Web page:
Lazaridis Institute to help 10 Canadian tech startups scale up

Ten of Canada’s most promising tech startups are getting a leg up as they seek to become the next Shopify Inc., thanks to Wilfred Laurier University’s Lazaridis Institute, the school announced Thursday.

The inaugural Canadian Scale-Up Program will connect participants with what the Waterloo-based university called “an elite group of experts, all of whom have experience in scaling globally competitive enterprises” in an Oct. 26 press release.

In a statement, Lazaridis Institute CEO Carlo Chiarello said the organization’s expert panel of venture capitalists and Canadian and American technology executives chose the 10 companies from what he called a “compelling” pool of more than 100 applicants because they were at a “critical inflection point in their evolution.”

“We’re confident that members of this cohort will take their places among the next generation of globally recognized Canadian companies,” he said.

Participants in the program will begin their education on Nov. 3 in Toronto, with sessions to follow during subsequent months in Montreal, Vancouver, Ottawa, and Silicon Valley.

At each session CEOs and founders behind the participating companies will have the opportunity to meet with experts on topics including talent management, design thinking, global markets, managing risk, and funding growth, in addition to receiving customized support from a mentor tailored to their company’s individual growth strategy.

The Lazaridis Institute for the Management of Technology Enterprises was founded last year by Wilfred Laurier University to help emerging technology firms scale into globally competitive enterprises.

The university also renamed its business school to honour BlackBerry Ltd. co-founder Mike Lazaridis after he pledged $20 million to help fund the institute’s creation.

The 10 participants in the Canadian Scale-Up Program’s first cohort are:

  • ARC4DIA (Montreal): A cybersecurity firm founded in 2010 by 11-year Communication Security Establishment Canada (CSEC) veteran Pierre Roberge, ARC4DIA protects more than $40 billion in global assets for government agencies and medium- to large-scale enterprises across a variety of sectors.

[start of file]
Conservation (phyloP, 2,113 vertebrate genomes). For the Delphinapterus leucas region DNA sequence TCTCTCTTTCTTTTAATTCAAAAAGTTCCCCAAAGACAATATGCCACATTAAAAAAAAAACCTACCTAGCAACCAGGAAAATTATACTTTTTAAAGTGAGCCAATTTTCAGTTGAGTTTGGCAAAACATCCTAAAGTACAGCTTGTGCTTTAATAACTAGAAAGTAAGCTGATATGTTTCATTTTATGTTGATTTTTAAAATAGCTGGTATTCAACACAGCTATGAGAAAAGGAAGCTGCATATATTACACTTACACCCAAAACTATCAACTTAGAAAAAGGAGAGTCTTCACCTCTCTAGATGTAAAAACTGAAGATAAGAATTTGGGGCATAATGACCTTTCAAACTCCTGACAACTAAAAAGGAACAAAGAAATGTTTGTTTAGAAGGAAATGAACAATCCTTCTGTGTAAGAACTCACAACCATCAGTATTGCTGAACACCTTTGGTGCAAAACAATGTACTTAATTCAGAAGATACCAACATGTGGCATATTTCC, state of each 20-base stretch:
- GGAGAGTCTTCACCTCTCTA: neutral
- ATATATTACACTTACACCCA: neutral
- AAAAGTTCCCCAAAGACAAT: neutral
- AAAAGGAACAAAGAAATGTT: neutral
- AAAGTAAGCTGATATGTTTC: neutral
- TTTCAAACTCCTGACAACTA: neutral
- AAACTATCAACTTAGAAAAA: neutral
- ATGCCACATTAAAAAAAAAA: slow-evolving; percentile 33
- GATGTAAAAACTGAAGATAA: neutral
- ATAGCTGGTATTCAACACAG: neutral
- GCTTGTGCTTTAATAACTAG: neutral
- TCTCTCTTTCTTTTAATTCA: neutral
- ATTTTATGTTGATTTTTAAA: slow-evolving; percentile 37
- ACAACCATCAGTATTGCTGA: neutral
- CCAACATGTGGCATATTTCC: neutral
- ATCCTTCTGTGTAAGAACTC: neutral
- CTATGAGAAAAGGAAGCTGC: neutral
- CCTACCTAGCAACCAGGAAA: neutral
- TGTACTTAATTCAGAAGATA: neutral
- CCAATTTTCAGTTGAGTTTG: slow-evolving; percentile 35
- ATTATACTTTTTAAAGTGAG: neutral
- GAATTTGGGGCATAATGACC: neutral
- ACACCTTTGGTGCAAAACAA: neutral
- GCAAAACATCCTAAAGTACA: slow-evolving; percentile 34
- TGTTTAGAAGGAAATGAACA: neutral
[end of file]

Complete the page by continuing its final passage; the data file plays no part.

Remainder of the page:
• Dozr (Waterloo): Founded in 2015, this online marketplace for heavy equipment sharing in the construction and agriculture industries allows business owners to earn revenue from their idle equipment, and contractors to rent it at lower rates than from traditional equipment rental companies.
  • Intellitix (Chatham): Since 2011 Intellix’s RFID-based wristbands have been worn by more than 15 million event goers worldwide, including at such high-profile festivals as Coachella and Bonnaroo. In addition to replacing paper tickets and wallets, the company’s wristbands provide event planners with access control, links to social profiles, and real-time user data.
  • Noviflow (Montreal): Founded in 2012, NoviFlow develops Software Defined Networking (SDN) ethernet switches, routers and applications for carriers, data centre operators and large enterprises, its key advantage being an ability to develop and release new versions of its switches within three months, versus the traditional development cycle of two years.
  • Oculys (Waterloo): Founded in 2011, Oculys aims to deliver a singular, user-friendly tool that combines essential hospital data across multiple systems into one real-time viewing platform.
  • PostBeyond (Toronto): An employee communication solution founded in 2013 aimed at millennial workers, PostBeyond allows employees to share curated corporate content on social media with clients, helping them cultivate both their employer’s brand value and customer engagement.
  • QRA Corp. (Halifax): Founded in 2012, QRA builds software tools designed to help engineers catch vulnerabilities in early-stage systems before they lead to project delays, unexpected costs, or company-jeopardizing mistakes.
  • StackAdapt (Toronto): Founded in 2013, this branded content distribution platform currently has 46 full-time employees, partnerships with more than 45,000 publisher sites, and runs hundreds of advertising campaigns every day.
  • The Better Software Company (Ottawa): Founded in 2014, the Better Software Company offers small businesses a cloud-based management solution incorporating such features as CRM, scheduling, billing and invoicing, reporting and analytics, and inventory management.
  • Tulip Retail (Toronto): Since 2013, this cloud-based platform developer has helped some of the world’s largest retailers build in-store mobile apps that store associates can use to provide a more helpful and engaging customer experience.

While the startups participating in the program all happen to be based in eastern Canada, a Lazaridis Institute representative told that companies from across the country were considered.

More information on the program can be found here.

Would you recommend this article?


Thanks for taking the time to let us know what you think of this article!
We'd love to hear your opinion about this or any other story you read in our publication.

Jim Love, Chief Content Officer, IT World Canada

Featured Download

Eric Emin Wood
Eric Emin Wood
Former editor of turned consultant with public relations firm Porter Novelli. When not writing for the tech industry enjoys photography, movies, travelling, the Oxford comma, and will talk your ear off about animation if you give him an opening.

Featured Story

How the CTO can Maintain Cloud Momentum Across the Enterprise

Embracing cloud is easy for some individuals. But embedding widespread cloud adoption at the enterprise level is...

Related Tech News

Get ITBusiness Delivered

Our experienced team of journalists brings you engaging content targeted to IT professionals and line-of-business executives delivered directly to your inbox.

Featured Tech Jobs